Not since the collapse of the Ottoman Empire after the First World War has the Middle East experienced such radical change. Dictators have fallen in Tunisia, Egypt, Libya, and Yemen; Syria is suffering civil war; and rebellion is cooking in Bahrain, Saudi Arabia, Jordan, and Kuwait.
But with several revolutions behind us, the question remains of whether the revolutions will result in democracy or radical Islamic rule. In western eyes, democracy means the freedom to elect your government representative, freedom of expression, freedom of religion and freedom of mind.
But what happens when in the name of freedom and through free elections the people choose radical political parties? Will their freedom last or will the freedom to vote remain the only free choice there is? Political Islam is riding the wave of democracy all the way to victory. Wherever we see revolution in North Africa and the Middle East, the rise of political Islam follows. It’s all done in a democratic fashion with free elections, but the end result is the rise of political Islam.
Some Islamic parties are more moderate than others, but at the end of the day, their goal is Islamic domination, and Islam is not a tolerant religion.
Post-revolution countries, such as Libya and Tunisia, are struggling to rebuild and find the right balance between religion, politics and newly found freedom. Yet under growing Islamic control, Christians and liberals fear for their freedom and rights.
In Tunisia, the birth bed of Arab Spring revolutions where the “moderate” Islamic party won 40% of the vote in free elections, liberals and Islamists faced off this weekend. Thousands of Islamist supporters swooped on central Tunis on Saturday to confront liberal demonstrators rallying against extremism as MPs were drafting a new constitution for the country. The protest was partly a response to ongoing demonstrations at a university outside the capital, where Islamists disrupted courses, demanding a stop to mixed-sex classes and for female students to wear the full-face veil, or niqab.
Egyptian Copts, the Middle East’s biggest Christian community, are fearful of what an Islamist landslide in the country’s election will mean for their community. “All Coptics are very worried. We didn’t expect this,” said Girgi Szaki, a 42-year-old engineer with two children. “We wanted some liberals to be elected. In the other stages, maybe there’ll be a change.” Many Christians are now saying the Mubarak era was better than now.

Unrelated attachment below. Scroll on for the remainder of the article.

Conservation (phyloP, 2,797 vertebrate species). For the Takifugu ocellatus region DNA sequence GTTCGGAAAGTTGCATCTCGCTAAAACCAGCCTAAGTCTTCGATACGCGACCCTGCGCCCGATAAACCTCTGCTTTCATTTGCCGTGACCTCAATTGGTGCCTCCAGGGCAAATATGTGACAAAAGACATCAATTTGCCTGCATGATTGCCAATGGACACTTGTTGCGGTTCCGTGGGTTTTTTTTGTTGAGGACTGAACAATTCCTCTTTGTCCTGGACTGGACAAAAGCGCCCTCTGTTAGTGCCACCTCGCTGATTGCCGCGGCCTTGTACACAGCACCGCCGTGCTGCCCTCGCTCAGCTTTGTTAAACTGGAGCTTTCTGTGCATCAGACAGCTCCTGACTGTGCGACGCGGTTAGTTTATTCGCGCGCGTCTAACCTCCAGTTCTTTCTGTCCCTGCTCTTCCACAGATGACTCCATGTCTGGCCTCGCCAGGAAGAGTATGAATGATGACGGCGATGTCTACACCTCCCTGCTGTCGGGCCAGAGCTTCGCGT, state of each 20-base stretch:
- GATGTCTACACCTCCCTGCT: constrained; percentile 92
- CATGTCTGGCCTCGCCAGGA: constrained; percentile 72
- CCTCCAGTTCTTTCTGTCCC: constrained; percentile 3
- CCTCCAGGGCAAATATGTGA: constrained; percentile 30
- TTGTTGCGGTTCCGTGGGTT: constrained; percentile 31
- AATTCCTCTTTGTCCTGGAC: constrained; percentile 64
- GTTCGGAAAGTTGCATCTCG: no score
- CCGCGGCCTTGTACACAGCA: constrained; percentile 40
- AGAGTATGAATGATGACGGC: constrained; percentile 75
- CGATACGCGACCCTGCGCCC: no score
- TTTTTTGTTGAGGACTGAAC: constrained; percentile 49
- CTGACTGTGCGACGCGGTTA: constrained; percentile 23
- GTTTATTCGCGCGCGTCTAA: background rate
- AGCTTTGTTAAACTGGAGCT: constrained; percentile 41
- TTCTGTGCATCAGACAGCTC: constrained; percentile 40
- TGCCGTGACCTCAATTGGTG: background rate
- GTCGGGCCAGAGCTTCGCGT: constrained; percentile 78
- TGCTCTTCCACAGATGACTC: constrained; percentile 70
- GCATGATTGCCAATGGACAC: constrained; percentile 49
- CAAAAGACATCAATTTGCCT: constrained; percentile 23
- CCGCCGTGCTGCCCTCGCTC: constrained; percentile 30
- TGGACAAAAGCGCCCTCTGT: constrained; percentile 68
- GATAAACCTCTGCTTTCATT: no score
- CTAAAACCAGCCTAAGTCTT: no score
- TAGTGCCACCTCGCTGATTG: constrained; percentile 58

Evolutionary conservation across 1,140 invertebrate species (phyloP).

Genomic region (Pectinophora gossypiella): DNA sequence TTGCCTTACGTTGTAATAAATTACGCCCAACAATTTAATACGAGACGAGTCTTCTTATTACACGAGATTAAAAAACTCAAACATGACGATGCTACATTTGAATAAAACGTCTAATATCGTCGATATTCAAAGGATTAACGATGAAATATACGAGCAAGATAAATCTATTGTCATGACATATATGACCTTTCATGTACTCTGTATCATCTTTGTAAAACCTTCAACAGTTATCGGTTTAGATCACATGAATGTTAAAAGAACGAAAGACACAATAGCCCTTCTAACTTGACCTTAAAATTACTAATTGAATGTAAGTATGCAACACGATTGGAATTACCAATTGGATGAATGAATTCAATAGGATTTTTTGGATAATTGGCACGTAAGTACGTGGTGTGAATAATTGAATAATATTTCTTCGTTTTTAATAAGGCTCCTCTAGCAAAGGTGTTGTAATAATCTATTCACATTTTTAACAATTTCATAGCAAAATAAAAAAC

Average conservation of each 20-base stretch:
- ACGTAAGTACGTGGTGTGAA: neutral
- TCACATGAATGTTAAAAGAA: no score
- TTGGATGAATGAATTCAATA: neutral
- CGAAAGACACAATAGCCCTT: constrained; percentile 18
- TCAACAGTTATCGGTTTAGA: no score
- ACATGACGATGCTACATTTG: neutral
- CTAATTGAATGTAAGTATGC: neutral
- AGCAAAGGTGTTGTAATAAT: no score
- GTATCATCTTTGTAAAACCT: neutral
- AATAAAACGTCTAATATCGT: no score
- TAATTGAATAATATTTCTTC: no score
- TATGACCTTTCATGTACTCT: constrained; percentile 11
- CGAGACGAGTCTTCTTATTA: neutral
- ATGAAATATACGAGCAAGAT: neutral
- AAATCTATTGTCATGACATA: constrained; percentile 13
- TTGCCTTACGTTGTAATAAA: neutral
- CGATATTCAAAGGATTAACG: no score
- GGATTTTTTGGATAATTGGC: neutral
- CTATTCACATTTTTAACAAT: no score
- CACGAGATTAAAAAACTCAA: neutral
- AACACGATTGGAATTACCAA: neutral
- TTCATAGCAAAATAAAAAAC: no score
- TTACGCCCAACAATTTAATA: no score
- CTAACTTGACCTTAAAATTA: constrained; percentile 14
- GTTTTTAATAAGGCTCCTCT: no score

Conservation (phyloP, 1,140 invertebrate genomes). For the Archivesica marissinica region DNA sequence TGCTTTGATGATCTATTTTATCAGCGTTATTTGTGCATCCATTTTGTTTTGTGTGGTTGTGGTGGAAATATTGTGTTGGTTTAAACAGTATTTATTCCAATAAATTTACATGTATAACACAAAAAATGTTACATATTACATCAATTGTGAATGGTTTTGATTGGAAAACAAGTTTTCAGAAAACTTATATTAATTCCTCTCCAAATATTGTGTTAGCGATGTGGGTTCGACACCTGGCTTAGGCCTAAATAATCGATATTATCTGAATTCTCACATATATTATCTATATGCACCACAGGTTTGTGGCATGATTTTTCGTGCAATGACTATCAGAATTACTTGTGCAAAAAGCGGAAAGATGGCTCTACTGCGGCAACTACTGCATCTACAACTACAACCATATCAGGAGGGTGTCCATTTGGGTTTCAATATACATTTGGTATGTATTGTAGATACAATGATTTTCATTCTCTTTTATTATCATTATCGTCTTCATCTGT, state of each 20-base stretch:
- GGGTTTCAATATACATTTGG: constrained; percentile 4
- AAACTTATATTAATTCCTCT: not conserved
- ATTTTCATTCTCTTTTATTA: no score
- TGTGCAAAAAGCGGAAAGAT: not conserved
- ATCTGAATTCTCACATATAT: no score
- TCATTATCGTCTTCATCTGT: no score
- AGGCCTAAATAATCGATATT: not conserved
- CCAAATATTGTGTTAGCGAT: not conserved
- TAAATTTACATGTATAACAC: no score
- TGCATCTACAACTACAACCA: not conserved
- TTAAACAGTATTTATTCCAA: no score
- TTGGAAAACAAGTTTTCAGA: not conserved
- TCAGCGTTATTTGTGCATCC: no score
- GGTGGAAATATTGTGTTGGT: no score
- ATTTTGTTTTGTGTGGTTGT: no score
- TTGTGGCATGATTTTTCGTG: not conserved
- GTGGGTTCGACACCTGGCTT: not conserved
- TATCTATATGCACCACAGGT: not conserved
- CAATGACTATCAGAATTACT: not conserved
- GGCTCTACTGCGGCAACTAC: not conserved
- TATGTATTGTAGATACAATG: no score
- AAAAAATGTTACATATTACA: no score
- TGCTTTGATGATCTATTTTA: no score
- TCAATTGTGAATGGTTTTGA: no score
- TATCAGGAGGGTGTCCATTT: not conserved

US’ Secretary of State Clinton said that promoting democracy is in America’s interest – “Americans believe that the desire for dignity and self-determination is universal.” Moreover, democratic governments tend to be more stable, peaceful, and prosperous she added.
Is this naïve approach in line with the events we see in the Middle East? Or is democracy abused to allow the rise of radical Islam?
There is no doubt that people all over the world deserve freedom. But rocking the explosive region of the Middle East and North Africa is not the way to achieve that. We need to work with current leaders of Arab countries and African countries, encourage change and reform, and promote democracy and freedom. Seeing the events of Arab Spring, many leaders are more open to concessions and are willing to make changes in a responsible manner.
We need to work with leaders of Africa’s major countries like Kenya, Uganda, Tanzania and more. These countries represent a growing powerful economic base, and the West should foster relations and promote democratic reforms for the people in those countries.
In places like Egypt where elections brought radical political Islam to power, we need to do what we can to make sure minorities freedoms remain in place. US foreign assistance to Egypt is set to be over 1.65 Billion dollars in 2011, 1.3 billion of which is reserved for military aid. Other major areas of funding are economic development (246 million), Education (43 million) Democracy, Human Rights and Governance (30 million) Health (20 million) and Environment (10 million). We need to use that aid as leverage and make sure the new leaders do not impose swift radical changes that will diminish the hard won freedom of the people.
Change in itself is not a goal – change can be for better or for worse. Let’s hope that the Arab Spring will not result in the explosion of the Middle East and Africa.